In Darkness

In Darkness


Reviewed by: Jennie Kermode

Over time, it gets harder and harder to tell stories about the Holocaust. For all the importance of making sure people remember, there have now been so many films on the subject that new ones struggle to make an impact. There is a danger that they will compete with one another to be more gratuitously horrific. There's a scene early on here where our hero, Leopold, sees naked women driven through the woods with machine guns. But thankfully this film is sparing in its use of such imagery; director Agnieszka Holland understands that what really makes an impression is the internal experience of such extreme situations.

Leopold's is a true story. An ordinary Polish sewage worker, anti-Semitic by habit, trying to turn a blind eye to the horrors around him, he accidentally encountered a group of Jews trying to hide in the tunnels beneath his city. Though he could have turned them in for money, it seemed more profitable to extract payments from them first, in exchange for food and measure of safety. But spending time with people makes it harder to see them as less than human. Leopold softened, discovering a sympathy - and courage - he didn't know he had.

It's a powerful story. Like all tales of endurance - the hunted Jews spent months down there in the darkness - it needs to be long in order to take the audience on that journey. This presents challenges for any storyteller and scriptwriter David F Shamoon handles them well. As well as spending time in the sewers we see the world above; the contrast is sometimes startling. Whilst Leopold's refugees huddle in rags, his wife washes her sheets, cooks, runs baths, even entertains visiting German officers. Pedestrians walk or cycle by above the pit where others lurk in terror. Everybody is pretending nothing is happening.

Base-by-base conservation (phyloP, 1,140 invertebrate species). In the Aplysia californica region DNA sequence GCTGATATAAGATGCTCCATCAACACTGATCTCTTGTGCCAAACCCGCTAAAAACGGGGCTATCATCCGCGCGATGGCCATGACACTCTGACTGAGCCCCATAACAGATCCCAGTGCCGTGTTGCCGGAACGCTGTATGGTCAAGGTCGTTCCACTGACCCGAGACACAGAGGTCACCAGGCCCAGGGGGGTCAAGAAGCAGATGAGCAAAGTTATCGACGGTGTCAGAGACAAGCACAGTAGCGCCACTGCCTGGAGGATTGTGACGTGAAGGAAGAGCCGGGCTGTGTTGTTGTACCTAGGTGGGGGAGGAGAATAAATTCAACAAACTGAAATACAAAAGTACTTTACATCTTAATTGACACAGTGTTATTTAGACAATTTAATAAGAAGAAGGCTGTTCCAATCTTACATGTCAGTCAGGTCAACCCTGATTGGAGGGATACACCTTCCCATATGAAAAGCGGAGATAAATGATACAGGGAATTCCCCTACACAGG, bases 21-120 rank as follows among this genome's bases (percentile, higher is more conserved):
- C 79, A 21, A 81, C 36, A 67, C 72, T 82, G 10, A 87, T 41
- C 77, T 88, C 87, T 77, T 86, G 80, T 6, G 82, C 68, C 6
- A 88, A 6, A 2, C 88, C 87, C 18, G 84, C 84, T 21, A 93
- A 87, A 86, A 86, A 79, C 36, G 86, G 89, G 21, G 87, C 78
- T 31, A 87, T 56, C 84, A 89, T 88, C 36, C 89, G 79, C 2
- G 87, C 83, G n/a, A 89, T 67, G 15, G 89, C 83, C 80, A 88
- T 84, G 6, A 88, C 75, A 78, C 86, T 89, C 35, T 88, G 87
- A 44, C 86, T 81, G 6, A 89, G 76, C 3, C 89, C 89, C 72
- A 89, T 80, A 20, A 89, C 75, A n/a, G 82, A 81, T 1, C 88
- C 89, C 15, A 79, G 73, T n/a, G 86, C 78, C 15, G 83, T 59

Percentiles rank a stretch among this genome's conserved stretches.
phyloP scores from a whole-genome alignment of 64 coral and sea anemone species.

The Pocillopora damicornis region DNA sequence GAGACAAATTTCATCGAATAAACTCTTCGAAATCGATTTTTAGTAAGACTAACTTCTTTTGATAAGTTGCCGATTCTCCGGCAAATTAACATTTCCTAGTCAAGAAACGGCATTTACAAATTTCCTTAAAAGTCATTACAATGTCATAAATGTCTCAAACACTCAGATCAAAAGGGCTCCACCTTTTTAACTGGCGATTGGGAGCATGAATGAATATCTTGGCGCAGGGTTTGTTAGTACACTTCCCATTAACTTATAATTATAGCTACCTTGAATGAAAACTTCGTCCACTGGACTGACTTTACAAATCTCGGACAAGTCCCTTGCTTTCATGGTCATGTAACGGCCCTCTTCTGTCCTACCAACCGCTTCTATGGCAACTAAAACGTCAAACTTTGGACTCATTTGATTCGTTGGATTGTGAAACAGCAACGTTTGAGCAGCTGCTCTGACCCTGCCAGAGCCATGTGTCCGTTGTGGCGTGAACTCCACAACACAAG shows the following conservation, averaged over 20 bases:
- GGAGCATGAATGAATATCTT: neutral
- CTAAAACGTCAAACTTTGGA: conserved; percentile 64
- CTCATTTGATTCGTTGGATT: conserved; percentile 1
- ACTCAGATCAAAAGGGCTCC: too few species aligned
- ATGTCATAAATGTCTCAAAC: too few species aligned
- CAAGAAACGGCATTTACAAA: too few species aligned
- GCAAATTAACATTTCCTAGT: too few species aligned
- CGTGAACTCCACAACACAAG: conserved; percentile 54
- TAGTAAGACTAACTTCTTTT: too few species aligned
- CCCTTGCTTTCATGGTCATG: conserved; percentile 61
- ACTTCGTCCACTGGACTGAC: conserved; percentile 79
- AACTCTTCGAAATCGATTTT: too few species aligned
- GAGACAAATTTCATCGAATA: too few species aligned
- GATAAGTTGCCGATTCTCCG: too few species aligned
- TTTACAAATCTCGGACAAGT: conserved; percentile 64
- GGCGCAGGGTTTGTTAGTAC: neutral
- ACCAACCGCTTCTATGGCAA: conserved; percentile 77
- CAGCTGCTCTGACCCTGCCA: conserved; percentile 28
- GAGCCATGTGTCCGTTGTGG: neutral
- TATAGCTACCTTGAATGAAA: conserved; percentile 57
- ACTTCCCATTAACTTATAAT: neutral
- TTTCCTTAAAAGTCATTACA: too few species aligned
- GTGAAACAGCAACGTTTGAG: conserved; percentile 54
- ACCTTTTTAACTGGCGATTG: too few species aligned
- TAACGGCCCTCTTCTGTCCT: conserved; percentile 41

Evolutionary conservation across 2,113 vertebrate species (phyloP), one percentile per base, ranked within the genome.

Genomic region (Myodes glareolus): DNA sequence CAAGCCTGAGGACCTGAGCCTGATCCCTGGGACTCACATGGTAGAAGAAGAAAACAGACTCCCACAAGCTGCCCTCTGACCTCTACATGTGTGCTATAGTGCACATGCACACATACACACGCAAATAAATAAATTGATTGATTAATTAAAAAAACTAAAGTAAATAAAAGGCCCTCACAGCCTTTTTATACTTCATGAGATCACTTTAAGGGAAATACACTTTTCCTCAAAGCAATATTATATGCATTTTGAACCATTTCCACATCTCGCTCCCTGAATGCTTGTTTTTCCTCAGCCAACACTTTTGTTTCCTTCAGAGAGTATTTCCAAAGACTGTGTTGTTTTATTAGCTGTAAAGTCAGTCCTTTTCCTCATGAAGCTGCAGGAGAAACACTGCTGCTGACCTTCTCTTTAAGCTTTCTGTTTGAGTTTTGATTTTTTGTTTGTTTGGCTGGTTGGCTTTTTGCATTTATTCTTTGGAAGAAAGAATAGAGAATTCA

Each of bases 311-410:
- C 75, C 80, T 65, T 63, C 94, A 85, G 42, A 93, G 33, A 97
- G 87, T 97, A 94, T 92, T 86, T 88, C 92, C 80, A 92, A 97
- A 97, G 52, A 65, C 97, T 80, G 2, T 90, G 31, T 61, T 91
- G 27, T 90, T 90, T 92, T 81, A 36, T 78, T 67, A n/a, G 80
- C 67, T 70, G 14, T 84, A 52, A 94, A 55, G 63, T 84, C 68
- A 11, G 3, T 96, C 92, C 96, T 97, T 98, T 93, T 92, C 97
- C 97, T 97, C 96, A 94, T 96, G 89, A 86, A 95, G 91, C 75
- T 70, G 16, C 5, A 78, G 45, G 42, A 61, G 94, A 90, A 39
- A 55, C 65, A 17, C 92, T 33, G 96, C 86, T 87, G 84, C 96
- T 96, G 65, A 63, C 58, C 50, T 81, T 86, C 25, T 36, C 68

There are big challenges here for the director, too, and not all these are handled as successfully. Down below, the only illumination comes from torches and small gas lamps. This creates a powerful sense of intimacy but the flip side is that it sometimes does make it difficult to follow which character is doing what. We never quite get to know the Jews as well as we should. Only a few stand out. Romance blossoms between two of them; others strive to protect their children, who are gradually stealing Leopold's heart.

Robert Wieckiewicz is solid and capable in the central role yet doesn't quite have the charisma to get the film through these difficulties. We identify with him but don't quite fear for him as much as we should, despite the huge risk he is running - for his family as well as for himself. That gruelling emphasis on endurance comes at the expense of sharper tension and sometimes this diminishes the overall effect of the film.

Despite this, In Darkness is an intriguing piece of work which offers a new angle on the brutality of the Holocaust. For those with an interest in the subject it is certainly worth going to see.

Reviewed on: 20 Jan 2012
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A self-centred, anti-Semitic, Catholic sewer worker shelters Jews from the Nazis, at first for money but gradually because he comes to care about them as a human being.
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Director: Agnieszka Holland

Writer: David F Shamoon, based on the book by Robert Marshall.

Starring: Robert Wieckiewicz, Bennu F├╝rmann

Year: 2011

Runtime: 145 minutes

BBFC: 15 - Age Restricted

Country: Poland/Canada/Germany


Glasgow 2012

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